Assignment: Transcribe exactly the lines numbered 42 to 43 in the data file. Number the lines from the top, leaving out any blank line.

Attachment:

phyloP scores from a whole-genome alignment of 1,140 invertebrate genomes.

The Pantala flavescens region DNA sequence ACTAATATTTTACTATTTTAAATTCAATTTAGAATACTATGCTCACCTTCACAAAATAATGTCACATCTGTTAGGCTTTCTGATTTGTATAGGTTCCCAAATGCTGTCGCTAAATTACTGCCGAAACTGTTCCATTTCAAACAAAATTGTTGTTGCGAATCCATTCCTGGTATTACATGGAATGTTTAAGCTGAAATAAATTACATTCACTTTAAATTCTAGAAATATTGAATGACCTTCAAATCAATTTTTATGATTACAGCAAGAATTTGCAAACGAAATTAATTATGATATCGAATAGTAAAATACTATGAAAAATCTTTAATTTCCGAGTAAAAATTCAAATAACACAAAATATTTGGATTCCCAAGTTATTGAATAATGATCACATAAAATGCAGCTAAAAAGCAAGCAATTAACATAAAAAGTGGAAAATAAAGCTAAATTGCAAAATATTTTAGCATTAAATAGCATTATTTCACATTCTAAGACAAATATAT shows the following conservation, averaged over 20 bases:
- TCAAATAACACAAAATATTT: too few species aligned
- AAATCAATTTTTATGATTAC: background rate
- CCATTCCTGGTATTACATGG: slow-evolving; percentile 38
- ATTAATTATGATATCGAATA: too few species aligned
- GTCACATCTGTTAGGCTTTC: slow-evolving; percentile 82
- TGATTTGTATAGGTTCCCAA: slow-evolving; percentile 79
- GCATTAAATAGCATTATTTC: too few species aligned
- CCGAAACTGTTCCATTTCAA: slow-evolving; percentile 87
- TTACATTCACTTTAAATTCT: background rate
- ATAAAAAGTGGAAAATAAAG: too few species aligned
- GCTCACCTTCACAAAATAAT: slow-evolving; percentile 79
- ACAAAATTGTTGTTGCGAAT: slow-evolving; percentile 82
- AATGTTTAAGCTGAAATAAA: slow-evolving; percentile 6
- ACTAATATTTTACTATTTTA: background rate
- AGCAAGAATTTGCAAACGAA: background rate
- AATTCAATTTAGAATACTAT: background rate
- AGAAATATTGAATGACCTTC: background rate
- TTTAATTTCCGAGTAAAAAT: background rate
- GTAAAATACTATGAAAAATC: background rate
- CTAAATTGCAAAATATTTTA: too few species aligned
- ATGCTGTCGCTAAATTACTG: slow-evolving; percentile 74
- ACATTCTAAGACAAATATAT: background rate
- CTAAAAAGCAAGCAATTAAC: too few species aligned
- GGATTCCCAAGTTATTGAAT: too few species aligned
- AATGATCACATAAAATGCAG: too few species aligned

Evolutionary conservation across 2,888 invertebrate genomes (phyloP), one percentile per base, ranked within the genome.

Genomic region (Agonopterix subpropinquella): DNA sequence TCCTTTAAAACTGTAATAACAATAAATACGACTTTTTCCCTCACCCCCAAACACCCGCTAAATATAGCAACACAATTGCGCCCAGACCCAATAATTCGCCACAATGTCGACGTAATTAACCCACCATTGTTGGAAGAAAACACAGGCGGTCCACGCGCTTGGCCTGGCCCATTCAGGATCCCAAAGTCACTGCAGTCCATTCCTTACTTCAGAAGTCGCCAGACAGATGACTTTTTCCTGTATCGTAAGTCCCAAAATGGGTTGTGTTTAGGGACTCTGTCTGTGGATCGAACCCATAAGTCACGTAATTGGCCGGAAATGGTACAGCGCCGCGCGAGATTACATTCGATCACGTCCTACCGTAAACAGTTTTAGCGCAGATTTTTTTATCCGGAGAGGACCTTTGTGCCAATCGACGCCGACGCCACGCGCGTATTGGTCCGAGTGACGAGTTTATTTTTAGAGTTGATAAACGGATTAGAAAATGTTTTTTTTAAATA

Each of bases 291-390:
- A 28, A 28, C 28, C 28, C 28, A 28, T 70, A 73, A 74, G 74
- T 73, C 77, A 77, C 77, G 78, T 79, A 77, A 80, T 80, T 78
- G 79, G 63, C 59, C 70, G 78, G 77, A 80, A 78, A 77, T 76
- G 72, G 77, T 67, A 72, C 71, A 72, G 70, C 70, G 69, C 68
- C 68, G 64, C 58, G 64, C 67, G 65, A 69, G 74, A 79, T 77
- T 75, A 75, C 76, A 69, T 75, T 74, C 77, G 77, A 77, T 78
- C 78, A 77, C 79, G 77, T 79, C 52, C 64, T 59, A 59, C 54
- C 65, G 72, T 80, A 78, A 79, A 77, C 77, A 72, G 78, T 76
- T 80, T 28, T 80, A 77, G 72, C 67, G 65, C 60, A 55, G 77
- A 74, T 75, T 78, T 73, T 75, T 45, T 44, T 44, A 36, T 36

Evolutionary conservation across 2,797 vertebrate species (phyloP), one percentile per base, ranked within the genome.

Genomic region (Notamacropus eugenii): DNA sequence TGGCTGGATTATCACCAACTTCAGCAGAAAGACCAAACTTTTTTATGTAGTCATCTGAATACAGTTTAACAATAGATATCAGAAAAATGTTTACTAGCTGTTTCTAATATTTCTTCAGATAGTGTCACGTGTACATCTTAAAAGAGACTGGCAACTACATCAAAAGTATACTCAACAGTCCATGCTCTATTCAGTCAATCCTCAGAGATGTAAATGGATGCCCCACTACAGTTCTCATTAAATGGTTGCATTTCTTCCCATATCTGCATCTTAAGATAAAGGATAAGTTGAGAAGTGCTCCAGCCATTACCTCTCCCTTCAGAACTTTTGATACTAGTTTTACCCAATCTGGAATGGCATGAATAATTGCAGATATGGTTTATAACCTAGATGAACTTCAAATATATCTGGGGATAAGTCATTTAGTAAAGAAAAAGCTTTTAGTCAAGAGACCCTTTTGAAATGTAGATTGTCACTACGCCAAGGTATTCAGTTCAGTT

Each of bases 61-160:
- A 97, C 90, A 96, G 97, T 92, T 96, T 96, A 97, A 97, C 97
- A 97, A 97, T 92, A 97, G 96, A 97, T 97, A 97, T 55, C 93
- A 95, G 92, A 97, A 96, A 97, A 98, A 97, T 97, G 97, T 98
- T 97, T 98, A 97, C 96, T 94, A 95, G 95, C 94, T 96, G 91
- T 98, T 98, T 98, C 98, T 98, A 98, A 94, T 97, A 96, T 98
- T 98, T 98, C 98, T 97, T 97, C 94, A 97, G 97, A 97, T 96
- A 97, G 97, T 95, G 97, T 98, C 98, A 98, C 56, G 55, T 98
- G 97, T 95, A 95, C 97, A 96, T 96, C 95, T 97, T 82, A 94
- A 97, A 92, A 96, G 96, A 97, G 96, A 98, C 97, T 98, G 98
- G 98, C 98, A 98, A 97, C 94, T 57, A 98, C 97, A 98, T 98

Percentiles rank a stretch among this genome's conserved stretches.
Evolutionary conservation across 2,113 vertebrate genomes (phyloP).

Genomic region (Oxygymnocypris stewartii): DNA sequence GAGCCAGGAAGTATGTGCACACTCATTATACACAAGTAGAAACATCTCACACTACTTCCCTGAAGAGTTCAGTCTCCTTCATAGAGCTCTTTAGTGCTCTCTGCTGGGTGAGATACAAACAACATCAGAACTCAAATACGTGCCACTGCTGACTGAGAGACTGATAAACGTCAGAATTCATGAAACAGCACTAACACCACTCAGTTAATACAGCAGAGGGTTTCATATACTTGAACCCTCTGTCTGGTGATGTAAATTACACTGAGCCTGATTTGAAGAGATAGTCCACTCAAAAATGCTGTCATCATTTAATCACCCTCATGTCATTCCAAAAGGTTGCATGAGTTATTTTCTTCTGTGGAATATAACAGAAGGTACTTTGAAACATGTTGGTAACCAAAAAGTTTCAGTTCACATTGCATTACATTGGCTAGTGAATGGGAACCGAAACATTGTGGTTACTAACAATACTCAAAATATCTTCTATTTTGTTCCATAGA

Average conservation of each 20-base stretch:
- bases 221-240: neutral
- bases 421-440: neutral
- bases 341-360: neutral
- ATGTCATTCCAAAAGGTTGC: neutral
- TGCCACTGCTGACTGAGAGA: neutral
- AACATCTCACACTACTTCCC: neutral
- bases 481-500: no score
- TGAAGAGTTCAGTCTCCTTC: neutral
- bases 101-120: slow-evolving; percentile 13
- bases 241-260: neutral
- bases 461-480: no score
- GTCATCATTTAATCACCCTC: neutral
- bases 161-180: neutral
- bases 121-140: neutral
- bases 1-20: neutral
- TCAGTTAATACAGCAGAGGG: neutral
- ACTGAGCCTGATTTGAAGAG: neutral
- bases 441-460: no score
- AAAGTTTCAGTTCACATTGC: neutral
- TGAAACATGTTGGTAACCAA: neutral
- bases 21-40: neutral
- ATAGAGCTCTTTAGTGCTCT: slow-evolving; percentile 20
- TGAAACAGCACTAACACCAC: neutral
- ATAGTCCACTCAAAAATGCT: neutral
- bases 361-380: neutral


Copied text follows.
Genomic region (Notamacropus eugenii): DNA sequence TGGCTGGATTATCACCAACTTCAGCAGAAAGACCAAACTTTTTTATGTAGTCATCTGAATACAGTTTAACAATAGATATCAGAAAAATGTTTACTAGCTGTTTCTAATATTTCTTCAGATAGTGTCACGTGTACATCTTAAAAGAGACTGGCAACTACATCAAAAGTATACTCAACAGTCCATGCTCTATTCAGTCAATCCTCAGAGATGTAAATGGATGCCCCACTACAGTTCTCATTAAATGGTTGCATTTCTTCCCATATCTGCATCTTAAGATAAAGGATAAGTTGAGAAGTGCTCCAGCCATTACCTCTCCCTTCAGAACTTTTGATACTAGTTTTACCCAATCTGGAATGGCATGAATAATTGCAGATATGGTTTATAACCTAGATGAACTTCAAATATATCTGGGGATAAGTCATTTAGTAAAGAAAAAGCTTTTAGTCAAGAGACCCTTTTGAAATGTAGATTGTCACTACGCCAAGGTATTCAGTTCAGTT

Each of bases 61-160: